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Lancet Respir Med. 2014 Oct;2(10):796-803. doi: 10.1016/S2213-2600(14)70186-9. Epub 2014 Sep 8.

Intermittent montelukast in children aged 10 months to 5 years with wheeze (WAIT trial): a multicentre, randomised, placebo-controlled trial.

Author information

1
Asthma UK Centre for Applied Research, Queen Mary University of London, London, UK.
2
Department of Infection, Immunity and Inflammation, University of Leicester, Leicester, UK.
3
Institute of Applied Health Sciences, University of Aberdeen, Aberdeen, UK.
4
Department of Medicine, Jagiellonian University Medical School, Krakow, Poland.
5
Human Development and Health, University of Southampton, Southampton General Hospital, UK.
6
Centre for Primary Care and Public Health, Blizard Institute, Queen Mary University of London, London, UK.
7
Asthma UK Centre for Applied Research, Queen Mary University of London, London, UK. Electronic address: j.grigg@qmul.ac.uk.

Abstract

BACKGROUND:

The effectiveness of intermittent montelukast for wheeze in young children is unclear. We aimed to assess whether intermittent montelukast is better than placebo for treatment of wheeze in this age group. Because copy numbers of the Sp1-binding motif in the arachidonate 5-lipoxygenase (ALOX5) gene promoter (either 5/5, 5/x, or x/x, where x does not equal 5) modifies response to montelukast in adults, we stratified by this genotype.

METHODS:

We did this multicentre, parallel-group, randomised, placebo-controlled trial between Oct 1, 2010, and Dec 20, 2013, at 21 primary care sites and 41 secondary care sites in England and Scotland. Children aged 10 months to 5 years with two or more wheeze episodes were allocated to either a 5/5 or 5/x+x/x ALOX5 promoter genotype stratum, then randomly assigned (1:1) via a permuted block schedule (size ten), to receive intermittent montelukast or placebo given by parents at each wheeze episode over a 12 month period. Clinical investigators and parents were masked to treatment group and genotype strata. The primary outcome was number of unscheduled medical attendances for wheezing episodes. Analysis was by intention to treat. This trial is registered with ClinicalTrials.gov, number NCT01142505.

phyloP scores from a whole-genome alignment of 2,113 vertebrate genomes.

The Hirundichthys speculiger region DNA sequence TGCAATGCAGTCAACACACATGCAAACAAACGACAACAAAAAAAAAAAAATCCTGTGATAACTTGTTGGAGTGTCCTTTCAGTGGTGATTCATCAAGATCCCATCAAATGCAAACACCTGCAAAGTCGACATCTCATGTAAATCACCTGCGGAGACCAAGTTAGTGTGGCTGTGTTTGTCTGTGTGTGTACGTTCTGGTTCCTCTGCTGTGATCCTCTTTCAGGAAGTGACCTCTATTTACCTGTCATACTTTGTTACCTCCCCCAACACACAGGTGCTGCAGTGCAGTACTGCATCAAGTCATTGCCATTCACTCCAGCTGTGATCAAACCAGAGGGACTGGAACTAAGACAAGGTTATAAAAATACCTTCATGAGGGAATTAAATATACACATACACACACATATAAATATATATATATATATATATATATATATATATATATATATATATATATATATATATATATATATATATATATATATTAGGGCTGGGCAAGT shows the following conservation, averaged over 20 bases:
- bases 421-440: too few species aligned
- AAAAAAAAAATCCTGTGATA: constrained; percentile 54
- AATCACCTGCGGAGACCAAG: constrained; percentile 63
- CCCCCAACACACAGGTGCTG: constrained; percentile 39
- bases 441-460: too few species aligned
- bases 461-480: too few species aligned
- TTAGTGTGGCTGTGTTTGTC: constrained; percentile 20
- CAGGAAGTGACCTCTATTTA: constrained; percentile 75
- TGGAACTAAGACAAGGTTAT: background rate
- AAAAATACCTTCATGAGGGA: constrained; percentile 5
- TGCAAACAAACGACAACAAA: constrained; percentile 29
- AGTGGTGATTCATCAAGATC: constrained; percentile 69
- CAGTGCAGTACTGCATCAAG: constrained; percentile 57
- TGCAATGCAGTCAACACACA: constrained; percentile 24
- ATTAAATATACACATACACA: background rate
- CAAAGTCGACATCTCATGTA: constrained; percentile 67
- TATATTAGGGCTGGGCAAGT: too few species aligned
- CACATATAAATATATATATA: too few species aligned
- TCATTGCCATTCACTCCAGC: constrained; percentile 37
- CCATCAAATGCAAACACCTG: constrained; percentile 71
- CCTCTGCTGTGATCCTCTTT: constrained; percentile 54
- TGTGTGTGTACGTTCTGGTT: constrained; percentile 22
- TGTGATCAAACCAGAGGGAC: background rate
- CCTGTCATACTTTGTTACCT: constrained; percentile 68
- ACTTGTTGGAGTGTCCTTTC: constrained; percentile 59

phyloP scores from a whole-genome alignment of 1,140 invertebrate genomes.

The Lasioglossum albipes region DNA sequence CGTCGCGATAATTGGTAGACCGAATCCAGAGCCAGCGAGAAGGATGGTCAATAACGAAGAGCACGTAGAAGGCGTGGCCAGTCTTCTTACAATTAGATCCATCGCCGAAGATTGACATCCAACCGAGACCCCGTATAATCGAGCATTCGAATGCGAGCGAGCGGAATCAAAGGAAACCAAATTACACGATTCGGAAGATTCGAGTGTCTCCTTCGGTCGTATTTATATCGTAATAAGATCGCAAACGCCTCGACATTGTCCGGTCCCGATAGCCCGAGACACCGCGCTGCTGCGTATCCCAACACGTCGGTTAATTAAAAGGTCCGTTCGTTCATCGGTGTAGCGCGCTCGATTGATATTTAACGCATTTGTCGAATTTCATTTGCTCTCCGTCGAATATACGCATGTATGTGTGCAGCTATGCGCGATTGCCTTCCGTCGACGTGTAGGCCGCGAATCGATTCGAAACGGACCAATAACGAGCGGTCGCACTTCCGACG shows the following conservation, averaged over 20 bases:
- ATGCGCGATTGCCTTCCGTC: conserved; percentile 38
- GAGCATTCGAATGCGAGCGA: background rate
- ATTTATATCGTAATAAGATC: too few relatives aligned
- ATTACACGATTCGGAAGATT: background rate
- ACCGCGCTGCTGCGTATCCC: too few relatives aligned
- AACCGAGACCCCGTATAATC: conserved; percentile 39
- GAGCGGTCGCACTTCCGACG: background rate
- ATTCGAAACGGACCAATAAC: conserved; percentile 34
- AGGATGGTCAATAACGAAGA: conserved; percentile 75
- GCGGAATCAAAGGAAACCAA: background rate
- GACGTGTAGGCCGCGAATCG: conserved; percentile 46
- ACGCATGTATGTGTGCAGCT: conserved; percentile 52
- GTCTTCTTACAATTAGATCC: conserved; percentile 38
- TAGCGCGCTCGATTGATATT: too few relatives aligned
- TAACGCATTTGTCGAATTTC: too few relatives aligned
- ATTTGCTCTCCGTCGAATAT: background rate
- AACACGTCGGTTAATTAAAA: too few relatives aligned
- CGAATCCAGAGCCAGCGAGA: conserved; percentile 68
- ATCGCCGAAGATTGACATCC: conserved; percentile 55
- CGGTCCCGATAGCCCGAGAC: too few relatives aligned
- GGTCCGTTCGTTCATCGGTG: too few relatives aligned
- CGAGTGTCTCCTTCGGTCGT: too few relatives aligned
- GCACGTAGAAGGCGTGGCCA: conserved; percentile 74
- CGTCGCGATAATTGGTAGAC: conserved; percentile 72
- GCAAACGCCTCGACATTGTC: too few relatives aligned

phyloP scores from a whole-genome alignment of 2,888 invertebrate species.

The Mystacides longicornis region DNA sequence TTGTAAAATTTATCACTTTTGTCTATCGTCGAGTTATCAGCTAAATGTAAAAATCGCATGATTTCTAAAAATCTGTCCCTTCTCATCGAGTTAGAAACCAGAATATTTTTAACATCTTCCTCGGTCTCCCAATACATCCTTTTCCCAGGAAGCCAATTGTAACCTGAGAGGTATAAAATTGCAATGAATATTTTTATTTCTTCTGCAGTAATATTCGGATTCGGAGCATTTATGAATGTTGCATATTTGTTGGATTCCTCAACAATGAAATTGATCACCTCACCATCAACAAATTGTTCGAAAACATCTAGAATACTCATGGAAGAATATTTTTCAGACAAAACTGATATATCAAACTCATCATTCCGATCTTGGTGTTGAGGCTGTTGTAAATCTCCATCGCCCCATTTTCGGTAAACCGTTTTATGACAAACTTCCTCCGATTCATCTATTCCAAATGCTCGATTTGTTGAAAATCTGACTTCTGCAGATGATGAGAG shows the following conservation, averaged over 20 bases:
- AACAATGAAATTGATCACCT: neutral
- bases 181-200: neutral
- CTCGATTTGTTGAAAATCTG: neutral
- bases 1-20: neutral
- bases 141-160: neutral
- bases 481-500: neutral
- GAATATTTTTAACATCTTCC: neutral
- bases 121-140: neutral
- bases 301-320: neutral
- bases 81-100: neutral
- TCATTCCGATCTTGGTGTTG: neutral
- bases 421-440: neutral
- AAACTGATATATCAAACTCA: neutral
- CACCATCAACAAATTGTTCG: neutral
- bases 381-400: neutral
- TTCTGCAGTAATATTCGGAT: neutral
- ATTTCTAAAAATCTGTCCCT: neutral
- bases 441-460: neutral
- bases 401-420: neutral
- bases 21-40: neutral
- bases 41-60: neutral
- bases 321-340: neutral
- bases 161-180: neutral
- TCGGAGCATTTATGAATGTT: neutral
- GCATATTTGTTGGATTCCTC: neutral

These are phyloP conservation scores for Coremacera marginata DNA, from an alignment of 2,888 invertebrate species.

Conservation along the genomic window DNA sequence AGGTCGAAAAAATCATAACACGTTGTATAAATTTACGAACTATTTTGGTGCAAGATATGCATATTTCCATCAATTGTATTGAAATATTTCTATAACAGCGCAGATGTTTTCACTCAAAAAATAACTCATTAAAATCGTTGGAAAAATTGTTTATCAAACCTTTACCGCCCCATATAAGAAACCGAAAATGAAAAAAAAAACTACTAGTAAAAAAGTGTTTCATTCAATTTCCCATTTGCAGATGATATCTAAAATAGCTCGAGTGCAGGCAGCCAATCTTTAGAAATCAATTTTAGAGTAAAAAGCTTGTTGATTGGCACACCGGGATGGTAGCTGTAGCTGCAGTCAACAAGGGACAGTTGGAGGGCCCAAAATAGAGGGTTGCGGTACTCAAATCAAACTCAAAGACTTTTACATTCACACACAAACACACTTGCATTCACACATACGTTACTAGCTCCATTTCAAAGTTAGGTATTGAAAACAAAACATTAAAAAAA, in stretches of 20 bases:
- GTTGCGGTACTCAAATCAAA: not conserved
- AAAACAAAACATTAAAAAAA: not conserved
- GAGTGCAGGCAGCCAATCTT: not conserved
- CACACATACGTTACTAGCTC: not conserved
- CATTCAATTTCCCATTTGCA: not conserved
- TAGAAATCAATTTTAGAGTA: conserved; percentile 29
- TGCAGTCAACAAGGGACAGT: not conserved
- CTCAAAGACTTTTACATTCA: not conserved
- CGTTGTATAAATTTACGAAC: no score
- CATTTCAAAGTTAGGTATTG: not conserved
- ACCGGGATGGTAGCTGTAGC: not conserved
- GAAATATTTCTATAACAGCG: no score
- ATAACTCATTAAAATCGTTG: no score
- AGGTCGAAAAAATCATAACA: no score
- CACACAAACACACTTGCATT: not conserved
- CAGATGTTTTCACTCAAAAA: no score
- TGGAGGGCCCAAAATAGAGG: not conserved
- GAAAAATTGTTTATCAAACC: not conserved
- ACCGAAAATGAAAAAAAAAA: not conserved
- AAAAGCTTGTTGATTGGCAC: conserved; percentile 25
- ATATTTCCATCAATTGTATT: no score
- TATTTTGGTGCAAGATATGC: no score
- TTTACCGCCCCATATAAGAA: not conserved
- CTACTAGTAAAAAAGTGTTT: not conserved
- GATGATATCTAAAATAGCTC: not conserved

FINDINGS:

We randomly assigned 1358 children to receive montelukast (n=669) or placebo (n=677). Consent was withdrawn for 12 (1%) children. Primary outcome data were available for 1308 (96%) children. There was no difference in unscheduled medical attendances for wheezing episodes between children in the montelukast and placebo groups (mean 2·0 [SD 2·6] vs 2·3 [2·7]; incidence rate ratio [IRR] 0·88, 95% CI: 0·77-1·01; p=0·06). Compared with placebo, unscheduled medical attendances for wheezing episodes were reduced in children given montelukast in the 5/5 stratum (2·0 [2·7] vs 2·4 [3·0]; IRR 0·80, 95% CI 0·68-0·95; p=0·01), but not in those in the 5/x+x/x stratum (2·0 [2·5] vs 2·0 [2·3]; 1·03, 0·83-1·29; p=0·79, pinteraction=0·08). We recorded one serious adverse event, which was a skin reaction in a child allocated to placebo.

INTERPRETATION:

Our findings show no clear benefit of intermittent montelukast in young children with wheeze. However, the 5/5 ALOX5 promoter genotype might identify a montelukast-responsive subgroup.

FUNDING:

Medical Research Council (UK) and National Institute for Health Research.

PMID:
25212745
PMCID:
PMC4189104
DOI:
10.1016/S2213-2600(14)70186-9
[Indexed for MEDLINE]
Free PMC Article

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